President Donald Trump claimed that Senate Republicans could pass a health care reform bill by the end of September if a senator’s hospitalization weren’t preventing him from casting the deciding vote.
"We have one senator who’s a ‘yes’ vote, a great person, but he’s in the hospital," Trump told Fox & Friends in a Sept. 27 interview. "And he’s a ‘yes’ vote. So we can’t do it by Friday. So we have the votes."
Trump repeated similar claims throughout the day.
"With one Yes vote in hospital & very positive signs from Alaska and two others (McCain is out), we have the HCare Vote, but not for Friday!" Trump tweeted Sept. 27.
With one Yes vote in hospital & very positive signs from Alaska and two others (McCain is out), we have the HCare Vote, but not for Friday!— Donald J. Trump (@realDonaldTrump) September 27, 2017
We decided to look more closely at whether Senate Republicans in fact have the needed votes, and if a hospitalized senator, unable to cast his "yes" vote, is preventing its passage.
It doesn’t appear so.
Under congressional rules, Republicans had until September 30 to pass the bill with a simple majority. Republican hold 52 seats in the Senate, meaning they could afford to lose two senators, and still pass the legislation, with the vice president casting the tie-breaking vote. No Democrats were expected to support the legislation.
As of Sept. 25, however, three Senate Republicans — Maine Sen. Susan Collins of Maine, Arizona Sen. John McCain of Arizona, and Kentucky Sen. Rand Paul — were firm "no" votes. Still others expressed skepticism about the overhaul.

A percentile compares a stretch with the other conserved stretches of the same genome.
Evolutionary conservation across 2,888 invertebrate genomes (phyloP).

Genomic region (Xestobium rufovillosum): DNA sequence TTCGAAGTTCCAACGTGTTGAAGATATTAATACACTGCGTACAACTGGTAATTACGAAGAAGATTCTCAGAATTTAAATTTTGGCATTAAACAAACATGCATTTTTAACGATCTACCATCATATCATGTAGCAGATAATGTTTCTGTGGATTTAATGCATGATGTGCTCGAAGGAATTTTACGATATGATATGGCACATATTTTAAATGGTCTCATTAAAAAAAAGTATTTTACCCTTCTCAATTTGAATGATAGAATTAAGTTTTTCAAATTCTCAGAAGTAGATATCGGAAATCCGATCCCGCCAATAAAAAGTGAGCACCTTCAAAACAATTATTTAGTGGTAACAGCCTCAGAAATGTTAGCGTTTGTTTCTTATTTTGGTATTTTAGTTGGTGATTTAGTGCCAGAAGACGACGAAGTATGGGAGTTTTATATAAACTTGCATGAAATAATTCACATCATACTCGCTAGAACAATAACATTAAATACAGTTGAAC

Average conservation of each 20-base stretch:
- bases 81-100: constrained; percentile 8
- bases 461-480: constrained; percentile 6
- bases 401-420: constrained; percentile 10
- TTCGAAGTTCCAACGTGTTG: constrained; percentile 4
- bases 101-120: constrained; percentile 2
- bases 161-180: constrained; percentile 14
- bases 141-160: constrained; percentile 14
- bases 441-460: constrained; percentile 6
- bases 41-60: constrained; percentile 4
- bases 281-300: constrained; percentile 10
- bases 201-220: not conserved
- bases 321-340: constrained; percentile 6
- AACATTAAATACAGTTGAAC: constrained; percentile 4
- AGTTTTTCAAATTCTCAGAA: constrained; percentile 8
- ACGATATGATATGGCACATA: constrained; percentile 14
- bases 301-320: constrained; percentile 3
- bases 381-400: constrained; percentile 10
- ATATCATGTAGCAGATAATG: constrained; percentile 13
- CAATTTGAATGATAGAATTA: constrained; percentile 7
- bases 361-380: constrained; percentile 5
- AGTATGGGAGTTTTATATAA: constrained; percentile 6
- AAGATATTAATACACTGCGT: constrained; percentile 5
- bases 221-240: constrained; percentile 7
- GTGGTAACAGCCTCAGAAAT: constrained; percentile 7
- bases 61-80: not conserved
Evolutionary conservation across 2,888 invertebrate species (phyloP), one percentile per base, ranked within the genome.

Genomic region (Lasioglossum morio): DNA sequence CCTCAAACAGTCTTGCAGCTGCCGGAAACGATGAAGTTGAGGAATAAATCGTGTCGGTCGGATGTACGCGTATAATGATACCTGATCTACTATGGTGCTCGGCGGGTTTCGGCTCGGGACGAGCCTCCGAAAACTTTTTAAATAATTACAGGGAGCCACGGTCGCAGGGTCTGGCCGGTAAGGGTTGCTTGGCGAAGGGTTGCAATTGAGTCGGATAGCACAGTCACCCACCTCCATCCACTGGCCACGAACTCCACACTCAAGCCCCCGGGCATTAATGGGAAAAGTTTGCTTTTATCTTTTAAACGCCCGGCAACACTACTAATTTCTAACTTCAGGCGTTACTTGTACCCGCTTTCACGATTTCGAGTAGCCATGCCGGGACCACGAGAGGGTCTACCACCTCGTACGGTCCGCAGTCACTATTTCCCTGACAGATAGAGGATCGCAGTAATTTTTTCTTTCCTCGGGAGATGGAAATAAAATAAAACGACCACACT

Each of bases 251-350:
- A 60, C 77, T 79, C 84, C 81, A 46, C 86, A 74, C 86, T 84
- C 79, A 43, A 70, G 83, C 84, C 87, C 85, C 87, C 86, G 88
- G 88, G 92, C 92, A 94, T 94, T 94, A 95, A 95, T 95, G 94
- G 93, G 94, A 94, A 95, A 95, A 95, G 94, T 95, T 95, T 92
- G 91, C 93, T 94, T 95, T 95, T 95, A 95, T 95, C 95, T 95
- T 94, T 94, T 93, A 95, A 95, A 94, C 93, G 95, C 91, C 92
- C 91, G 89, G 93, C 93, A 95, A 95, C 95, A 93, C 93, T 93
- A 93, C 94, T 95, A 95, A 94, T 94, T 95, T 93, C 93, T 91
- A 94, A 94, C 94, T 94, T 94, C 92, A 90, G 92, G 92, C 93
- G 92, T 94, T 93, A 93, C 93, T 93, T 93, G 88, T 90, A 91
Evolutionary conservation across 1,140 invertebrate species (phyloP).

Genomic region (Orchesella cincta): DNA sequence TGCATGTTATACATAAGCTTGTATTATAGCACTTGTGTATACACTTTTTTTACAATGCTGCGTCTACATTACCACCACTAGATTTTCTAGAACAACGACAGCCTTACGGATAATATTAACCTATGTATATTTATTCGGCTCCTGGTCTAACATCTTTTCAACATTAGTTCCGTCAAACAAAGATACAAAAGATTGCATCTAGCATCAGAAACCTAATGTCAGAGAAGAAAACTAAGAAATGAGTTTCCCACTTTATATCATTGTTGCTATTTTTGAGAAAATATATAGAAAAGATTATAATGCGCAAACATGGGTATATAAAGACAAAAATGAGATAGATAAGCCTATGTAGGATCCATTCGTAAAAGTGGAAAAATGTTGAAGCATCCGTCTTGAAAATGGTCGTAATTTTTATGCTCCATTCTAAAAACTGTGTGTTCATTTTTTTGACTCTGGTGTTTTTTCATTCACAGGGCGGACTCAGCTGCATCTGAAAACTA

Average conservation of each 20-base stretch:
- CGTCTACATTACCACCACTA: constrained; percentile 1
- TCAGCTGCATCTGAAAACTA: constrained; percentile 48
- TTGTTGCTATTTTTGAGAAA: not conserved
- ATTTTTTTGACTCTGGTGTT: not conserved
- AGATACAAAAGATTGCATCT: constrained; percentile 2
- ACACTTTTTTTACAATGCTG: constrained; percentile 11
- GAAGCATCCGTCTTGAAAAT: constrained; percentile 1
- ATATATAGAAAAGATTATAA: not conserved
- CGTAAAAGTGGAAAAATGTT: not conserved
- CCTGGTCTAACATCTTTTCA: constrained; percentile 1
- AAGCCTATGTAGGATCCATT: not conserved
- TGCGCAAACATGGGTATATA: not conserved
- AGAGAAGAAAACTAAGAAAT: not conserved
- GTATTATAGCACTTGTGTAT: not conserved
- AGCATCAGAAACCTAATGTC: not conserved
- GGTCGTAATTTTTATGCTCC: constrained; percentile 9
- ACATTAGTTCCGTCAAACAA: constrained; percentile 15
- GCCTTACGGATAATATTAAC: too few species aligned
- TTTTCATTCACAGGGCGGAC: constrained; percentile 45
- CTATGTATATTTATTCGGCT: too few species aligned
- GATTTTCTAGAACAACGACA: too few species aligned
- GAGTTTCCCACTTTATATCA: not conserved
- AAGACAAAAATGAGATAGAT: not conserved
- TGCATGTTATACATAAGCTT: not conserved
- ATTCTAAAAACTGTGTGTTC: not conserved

So at most, even with all senators in attendance, Republicans had 49 votes in the Senate, short of the simple majority it needed for the bill to clear the chamber.
Trump’s repeated claims about a hospitalized senator were an apparent reference to Sen. Thad Cochran, R-Miss.
For his part, Cochran tweeted yesterday to clarify that he was ill but not in the hospital.
"Thanks for the well-wishes. I'm not hospitalized, but am recuperating at home in Mississippi and look forward to returning to work soon," Cochran tweeted.
Thanks for the well-wishes. I'm not hospitalized, but am recuperating at home in Mississippi and look forward to returning to work soon.— Senator Thad Cochran (@SenThadCochran) September 27, 2017
Cochran’s office told the USA Today the senator was recovering from what they referred to as treatment for a "urological issue."
It’s unclear whether Cochran’s health concerns would prevent him from returning to cast a vote on the health care reform. But what’s clear is that even with his vote, Senate Republicans are still short of the majority.
Trump said Senate Republicans would have enough votes to pass health care reform but for a hospitalized senator who’s unable to cast the deciding vote.
At most, Senate Republicans have 49 "yes" votes — that’s short of the majority they need to pass the latest health care overhaul. This shortfall would not be overcome even with a "yes" vote from Cochran, who is not hospitalized, but rather recuperating at home after receiving medical treatment.
We rate this False.